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Wax Play Beginners’ Guide

Wax play is a form of temperature play practiced in a BDSM context. The idea of wax play is to introduce a slight burning sensation to the skin.

This is considered a moderately advanced form of play, and most people skip it. If done wrong, wax play can cause burns severe enough to require medical attention. Not to mention, most people aren’t too experienced with handling live fire. Wax play also has a bad reputation from being abused by the same sort of people who end up on the newspaper front page every single July 4th because they just cannot follow instructions on fireworks. So this is the kind of play that if you do it at all, you’d better know it in depth.

What Kind of Candle

Ignore the urban legend that colored candles burn differently than white candles. What makes a difference in candle composition is the ingredients.

  • Scented candles are paraffin wax mixed with oil and burn at 120 F. These are the typical kind you’ll find in retail stores.
  • Pure paraffin wax candles burn at about 135 F. Most unscented white candles are this.
  • Beeswax candles burn at 145 F. These are the kind sold as tea candles or storm candles, where the point is to be a bright light source for a long time. Some beeswax candles mixed with stearin can burn at 170 F and up. These would be marketed as industrial strength long-lasting, bright lighting candles.
  • Soy wax candles are the safest of the above for a number of reasons. The melting temperature is, typically, between 135 and 145 F, but cools quickly on contact and makes for a much easier clean up than paraffin. A major benefit over paraffin is that it is not carcinogenic as soy wax is produced using soy beans. It is also less likely to cause skin irritation.

You can purchase handcrafted soy wax play candles on our boutique (here).

The Furthest It Is from the Skin, the Safest

The main control you have over the temperature of a wax drop when it hits the skin is distance. Stand high over a subject and drip the wax from arm’s length overhead, and it will be about five degrees cooler than if you’d dribbled it from just a few inches over the skin.

Beware of splattering. And this should go without saying, but never drip candle wax on the face. Splattering in the eyes can blind. And also never pour hot candle wax inside a bodily orifice. Keeping it to the outside is fine. 

There’s another safety variable to consider: The tolerance of the subject.

  • People vary tremendously in pain tolerance when it comes to temperature play. One person will barely feel it, while another one finds it unbearably excruciating. There’s no way to tell ahead of time.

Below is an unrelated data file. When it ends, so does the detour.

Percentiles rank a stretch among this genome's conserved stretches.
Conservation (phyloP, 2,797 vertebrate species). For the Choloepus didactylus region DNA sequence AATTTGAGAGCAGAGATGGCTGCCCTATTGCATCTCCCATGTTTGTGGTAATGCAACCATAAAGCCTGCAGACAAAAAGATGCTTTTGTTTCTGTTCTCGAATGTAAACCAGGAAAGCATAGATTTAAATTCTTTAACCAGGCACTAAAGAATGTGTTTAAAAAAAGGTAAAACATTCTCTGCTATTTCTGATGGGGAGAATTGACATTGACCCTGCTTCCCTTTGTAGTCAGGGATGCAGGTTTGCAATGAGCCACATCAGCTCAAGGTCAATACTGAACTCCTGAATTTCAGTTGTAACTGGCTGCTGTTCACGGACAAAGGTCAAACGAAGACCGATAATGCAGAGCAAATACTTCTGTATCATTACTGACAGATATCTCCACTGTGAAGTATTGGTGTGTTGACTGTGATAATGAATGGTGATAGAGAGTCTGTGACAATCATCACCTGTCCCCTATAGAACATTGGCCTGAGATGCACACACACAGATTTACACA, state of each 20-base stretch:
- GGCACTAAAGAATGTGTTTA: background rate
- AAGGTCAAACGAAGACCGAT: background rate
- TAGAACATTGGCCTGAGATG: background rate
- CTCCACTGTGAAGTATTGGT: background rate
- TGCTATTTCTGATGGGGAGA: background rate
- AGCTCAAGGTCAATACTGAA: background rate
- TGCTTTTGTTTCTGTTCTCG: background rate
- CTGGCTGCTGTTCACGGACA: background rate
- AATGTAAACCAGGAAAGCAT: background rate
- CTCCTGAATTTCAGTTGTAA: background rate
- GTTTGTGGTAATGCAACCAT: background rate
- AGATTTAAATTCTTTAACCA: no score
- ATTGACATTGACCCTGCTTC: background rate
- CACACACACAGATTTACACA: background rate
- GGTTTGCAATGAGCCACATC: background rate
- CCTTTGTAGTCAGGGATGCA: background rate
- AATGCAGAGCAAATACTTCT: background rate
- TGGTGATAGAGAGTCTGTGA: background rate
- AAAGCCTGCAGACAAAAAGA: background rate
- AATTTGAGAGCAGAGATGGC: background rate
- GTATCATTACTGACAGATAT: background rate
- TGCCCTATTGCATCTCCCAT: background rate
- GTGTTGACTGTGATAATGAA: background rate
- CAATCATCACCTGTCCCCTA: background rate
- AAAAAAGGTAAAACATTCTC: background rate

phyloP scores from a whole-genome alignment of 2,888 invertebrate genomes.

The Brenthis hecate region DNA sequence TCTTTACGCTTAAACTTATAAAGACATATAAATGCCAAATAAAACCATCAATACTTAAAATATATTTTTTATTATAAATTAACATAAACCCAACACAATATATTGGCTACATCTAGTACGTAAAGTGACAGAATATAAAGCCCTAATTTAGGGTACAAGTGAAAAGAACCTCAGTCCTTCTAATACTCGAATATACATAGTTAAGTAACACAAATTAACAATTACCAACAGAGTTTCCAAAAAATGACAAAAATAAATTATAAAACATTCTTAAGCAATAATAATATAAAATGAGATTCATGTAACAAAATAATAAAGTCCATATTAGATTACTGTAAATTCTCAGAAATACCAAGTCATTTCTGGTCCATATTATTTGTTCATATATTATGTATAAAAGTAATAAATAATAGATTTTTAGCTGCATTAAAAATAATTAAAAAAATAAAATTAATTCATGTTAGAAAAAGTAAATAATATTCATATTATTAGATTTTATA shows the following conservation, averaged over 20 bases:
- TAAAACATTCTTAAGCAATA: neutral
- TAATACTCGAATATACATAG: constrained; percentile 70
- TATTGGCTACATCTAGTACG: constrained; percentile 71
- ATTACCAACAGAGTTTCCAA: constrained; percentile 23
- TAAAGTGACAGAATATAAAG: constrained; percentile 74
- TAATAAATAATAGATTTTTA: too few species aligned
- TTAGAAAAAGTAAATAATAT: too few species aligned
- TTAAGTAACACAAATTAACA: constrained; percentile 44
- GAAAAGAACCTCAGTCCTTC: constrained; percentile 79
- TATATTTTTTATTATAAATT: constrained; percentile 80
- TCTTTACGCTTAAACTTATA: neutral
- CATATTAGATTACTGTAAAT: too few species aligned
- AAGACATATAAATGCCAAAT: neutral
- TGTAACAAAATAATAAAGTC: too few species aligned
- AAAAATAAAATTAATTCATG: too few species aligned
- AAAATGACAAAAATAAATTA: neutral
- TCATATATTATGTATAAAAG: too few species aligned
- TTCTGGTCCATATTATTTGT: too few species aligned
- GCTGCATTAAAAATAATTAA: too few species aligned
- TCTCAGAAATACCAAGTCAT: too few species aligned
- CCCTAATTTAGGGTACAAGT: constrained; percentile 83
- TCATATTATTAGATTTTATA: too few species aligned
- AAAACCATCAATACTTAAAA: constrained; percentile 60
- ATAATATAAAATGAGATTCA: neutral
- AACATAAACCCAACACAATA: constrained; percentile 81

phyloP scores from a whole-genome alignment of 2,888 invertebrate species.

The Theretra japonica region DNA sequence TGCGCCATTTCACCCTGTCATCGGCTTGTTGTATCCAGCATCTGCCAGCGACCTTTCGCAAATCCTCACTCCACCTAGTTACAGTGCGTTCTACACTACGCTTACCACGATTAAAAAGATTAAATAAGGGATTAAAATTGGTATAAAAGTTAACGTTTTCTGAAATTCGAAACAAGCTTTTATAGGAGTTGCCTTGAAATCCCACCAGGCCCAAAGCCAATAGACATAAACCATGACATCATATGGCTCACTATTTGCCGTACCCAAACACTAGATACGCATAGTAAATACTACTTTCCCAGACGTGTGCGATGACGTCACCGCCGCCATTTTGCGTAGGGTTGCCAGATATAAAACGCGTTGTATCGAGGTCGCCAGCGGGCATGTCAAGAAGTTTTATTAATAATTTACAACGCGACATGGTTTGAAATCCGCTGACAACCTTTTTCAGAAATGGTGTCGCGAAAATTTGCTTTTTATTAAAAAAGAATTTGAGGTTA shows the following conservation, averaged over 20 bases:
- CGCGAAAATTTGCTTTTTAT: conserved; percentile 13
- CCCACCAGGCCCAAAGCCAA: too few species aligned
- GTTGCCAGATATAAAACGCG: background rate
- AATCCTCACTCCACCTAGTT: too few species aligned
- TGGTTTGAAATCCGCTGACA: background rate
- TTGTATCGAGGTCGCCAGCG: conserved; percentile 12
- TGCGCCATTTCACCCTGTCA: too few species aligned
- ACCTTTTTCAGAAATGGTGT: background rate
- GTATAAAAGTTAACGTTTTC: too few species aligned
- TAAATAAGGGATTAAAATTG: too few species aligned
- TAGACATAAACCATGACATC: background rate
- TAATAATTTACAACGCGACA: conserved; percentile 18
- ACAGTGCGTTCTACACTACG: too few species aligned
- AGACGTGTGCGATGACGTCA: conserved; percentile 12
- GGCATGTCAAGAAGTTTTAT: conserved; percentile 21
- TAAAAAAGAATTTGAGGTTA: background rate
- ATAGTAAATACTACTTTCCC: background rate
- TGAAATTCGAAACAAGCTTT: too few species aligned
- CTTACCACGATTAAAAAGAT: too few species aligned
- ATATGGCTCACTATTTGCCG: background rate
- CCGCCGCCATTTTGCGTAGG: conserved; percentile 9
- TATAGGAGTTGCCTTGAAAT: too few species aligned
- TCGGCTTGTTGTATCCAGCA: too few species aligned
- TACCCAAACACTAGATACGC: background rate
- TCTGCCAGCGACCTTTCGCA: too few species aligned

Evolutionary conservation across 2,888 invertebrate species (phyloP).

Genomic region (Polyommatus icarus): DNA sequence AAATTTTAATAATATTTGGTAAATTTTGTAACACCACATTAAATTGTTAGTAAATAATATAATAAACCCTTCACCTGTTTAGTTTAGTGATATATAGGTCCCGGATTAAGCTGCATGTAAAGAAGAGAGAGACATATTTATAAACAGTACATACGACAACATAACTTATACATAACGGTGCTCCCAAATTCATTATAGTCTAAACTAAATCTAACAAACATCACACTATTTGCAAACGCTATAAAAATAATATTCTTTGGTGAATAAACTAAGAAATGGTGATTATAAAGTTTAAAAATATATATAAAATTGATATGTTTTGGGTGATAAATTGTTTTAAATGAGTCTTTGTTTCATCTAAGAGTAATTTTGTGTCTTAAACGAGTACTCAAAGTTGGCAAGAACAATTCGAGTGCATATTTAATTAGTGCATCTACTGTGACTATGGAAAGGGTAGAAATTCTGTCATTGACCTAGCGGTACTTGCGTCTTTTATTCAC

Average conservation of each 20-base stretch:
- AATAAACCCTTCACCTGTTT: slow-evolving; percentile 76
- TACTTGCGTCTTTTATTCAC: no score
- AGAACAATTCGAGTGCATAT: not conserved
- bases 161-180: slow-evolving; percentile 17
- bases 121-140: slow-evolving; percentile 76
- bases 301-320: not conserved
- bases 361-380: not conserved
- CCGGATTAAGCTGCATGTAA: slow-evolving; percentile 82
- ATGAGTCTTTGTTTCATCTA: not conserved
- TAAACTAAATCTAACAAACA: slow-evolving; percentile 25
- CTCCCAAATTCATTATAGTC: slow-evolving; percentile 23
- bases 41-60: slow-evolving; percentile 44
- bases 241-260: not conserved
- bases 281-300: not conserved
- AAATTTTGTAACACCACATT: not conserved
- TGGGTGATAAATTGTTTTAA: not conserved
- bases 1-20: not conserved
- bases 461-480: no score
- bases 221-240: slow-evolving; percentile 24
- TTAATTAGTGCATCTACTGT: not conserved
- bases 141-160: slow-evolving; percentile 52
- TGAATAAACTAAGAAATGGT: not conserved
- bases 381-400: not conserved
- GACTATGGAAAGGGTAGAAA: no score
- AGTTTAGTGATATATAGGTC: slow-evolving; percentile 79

• Body areas will also vary widely by pain sensitivity. A drop on your arm feels cooler than a drop on your butt, and so on.
  • Some people are flat out allergic to most of the additives in candles. Typically if a person has an allergic reaction to perfumes or tree nuts, they should skip the candles too.
  • No matter how much a subject may enjoy this, be advised that some people scar from wax play, especially with a hotter candle such as beeswax.
  • Some skin conditions make people more prone to scar from candles or lose some skin when the wax is removed. These range from recent sunburn to eczema.
  • Some medications make people more sensitives to candle wax. These include blood-pressure medication and steroids, among other.

And now, basic fire safety:

  • Never leave a burning candle unattended.
  • Be careful of flammable clothes, curtains, bed sheets, etc.
  • Always use a non-flammable container for the candle. If nothing else, keeping a plate or bowl handy to set the candle in helps.
  • Keep curious pets out of the room.
  • Keep some method of fire control at hand. Since it’s a small flame, a damp washcloth or glass of water is plenty.
  • Also, watch what the flame is under. It’s surprising how high above the flame a candle’s heat will rise. More than one couple has discovered that canopy beds and candle play do not mix.

Now for Some Plain Old Practical Precautions

  • Candle wax is tough to get out of just about anything. It will stick for days in hair, will stain any fabric, and may have to be scraped off with a sharp object.
  • Candle wax makes floors slippery.
  • Candle wax is also bad for the finish on a nightstand or dresser. Just another reason to keep that plate or bowl handy.

Now that you’ve gotten through all that, wax play does have a few things going for it. It looks sexy, and it’s a nice way to deliver strong sensations without making too much noise. The kind of bottom which might be pierced or tattooed will typically appreciate wax. When finished, skin coated with wax turns the submissive into the Dominant’s literal canvas, upon which to paint a masterpiece.

This site disavows all legal liability for injuries to property or person while playing with wax. We told you not to try this if you doubt your skill.

3 thoughts on “Wax Play Beginners’ Guide”

  1. Bill P. says:

    Love your candles guys! Good stuff.

  2. Rebekkah says:

    Is it okay to use hair removal wax?

    1. Editorial Team Editorial Team says:

      Hi, Rebekkah. Wax made for hair removal is not something we would consider safe for wax play. This wax is generally produced with adhesiveness in mind so it will likely ‘stick’ more and could potentially be a little more painful during removal/clean up. Not to mention, it can cause skin irritation.

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